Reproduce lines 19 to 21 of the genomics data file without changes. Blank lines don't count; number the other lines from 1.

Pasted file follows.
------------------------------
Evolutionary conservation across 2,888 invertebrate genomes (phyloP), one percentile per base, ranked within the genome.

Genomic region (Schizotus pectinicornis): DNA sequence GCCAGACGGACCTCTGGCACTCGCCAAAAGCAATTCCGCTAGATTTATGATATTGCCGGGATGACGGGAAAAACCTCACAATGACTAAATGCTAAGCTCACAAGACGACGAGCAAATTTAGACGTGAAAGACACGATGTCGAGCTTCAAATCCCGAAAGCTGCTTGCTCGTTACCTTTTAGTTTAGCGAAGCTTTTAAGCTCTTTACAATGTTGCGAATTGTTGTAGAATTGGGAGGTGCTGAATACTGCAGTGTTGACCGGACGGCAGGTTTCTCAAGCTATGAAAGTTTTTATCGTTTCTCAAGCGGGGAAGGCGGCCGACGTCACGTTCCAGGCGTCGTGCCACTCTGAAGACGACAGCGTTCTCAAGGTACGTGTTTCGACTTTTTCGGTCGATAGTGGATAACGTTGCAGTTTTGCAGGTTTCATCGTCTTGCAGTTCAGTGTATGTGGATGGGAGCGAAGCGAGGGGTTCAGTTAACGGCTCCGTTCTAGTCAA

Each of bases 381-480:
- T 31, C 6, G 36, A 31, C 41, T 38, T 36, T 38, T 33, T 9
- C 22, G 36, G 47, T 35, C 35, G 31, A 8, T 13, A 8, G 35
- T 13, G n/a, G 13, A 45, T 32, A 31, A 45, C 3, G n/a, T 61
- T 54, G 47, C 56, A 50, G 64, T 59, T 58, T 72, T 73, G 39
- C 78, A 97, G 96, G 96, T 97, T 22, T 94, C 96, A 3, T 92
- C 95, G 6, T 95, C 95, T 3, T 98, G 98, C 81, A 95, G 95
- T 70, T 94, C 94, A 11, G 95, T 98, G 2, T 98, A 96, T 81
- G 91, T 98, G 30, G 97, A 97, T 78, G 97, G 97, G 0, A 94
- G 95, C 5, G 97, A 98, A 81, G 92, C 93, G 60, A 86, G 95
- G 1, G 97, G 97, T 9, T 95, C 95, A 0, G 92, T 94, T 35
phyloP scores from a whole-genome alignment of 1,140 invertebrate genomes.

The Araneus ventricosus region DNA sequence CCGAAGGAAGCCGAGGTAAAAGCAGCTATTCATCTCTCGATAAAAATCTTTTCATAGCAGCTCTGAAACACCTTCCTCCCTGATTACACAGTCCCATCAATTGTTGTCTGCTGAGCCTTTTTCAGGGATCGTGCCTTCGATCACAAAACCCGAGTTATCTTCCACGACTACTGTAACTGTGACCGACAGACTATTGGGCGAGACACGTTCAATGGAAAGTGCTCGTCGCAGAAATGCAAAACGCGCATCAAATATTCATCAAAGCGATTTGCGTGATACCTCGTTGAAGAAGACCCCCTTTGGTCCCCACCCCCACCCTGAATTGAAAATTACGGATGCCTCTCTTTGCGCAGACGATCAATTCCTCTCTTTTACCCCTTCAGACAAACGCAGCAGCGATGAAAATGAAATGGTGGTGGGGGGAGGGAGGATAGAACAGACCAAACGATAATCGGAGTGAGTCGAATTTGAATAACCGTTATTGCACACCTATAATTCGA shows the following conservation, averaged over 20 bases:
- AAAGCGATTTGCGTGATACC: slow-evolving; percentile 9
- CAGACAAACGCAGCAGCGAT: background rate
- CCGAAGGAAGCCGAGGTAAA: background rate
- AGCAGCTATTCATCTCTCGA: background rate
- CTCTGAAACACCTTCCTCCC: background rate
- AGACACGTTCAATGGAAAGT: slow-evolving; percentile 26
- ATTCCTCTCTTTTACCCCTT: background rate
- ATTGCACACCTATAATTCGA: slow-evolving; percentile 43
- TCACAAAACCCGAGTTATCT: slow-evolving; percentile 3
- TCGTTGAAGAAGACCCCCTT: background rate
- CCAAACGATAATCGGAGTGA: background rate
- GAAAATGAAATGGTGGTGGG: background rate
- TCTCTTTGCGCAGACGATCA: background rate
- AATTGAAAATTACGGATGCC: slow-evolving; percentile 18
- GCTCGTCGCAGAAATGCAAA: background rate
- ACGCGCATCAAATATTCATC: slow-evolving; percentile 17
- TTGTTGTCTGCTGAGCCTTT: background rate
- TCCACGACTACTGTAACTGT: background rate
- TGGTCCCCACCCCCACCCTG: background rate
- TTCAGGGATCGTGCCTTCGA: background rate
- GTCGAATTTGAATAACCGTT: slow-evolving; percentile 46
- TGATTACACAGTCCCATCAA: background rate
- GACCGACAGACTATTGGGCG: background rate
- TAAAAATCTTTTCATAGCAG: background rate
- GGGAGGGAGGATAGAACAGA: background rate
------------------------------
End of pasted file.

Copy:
- AGCAGCTATTCATCTCTCGA: background rate
- CTCTGAAACACCTTCCTCCC: background rate
- AGACACGTTCAATGGAAAGT: slow-evolving; percentile 26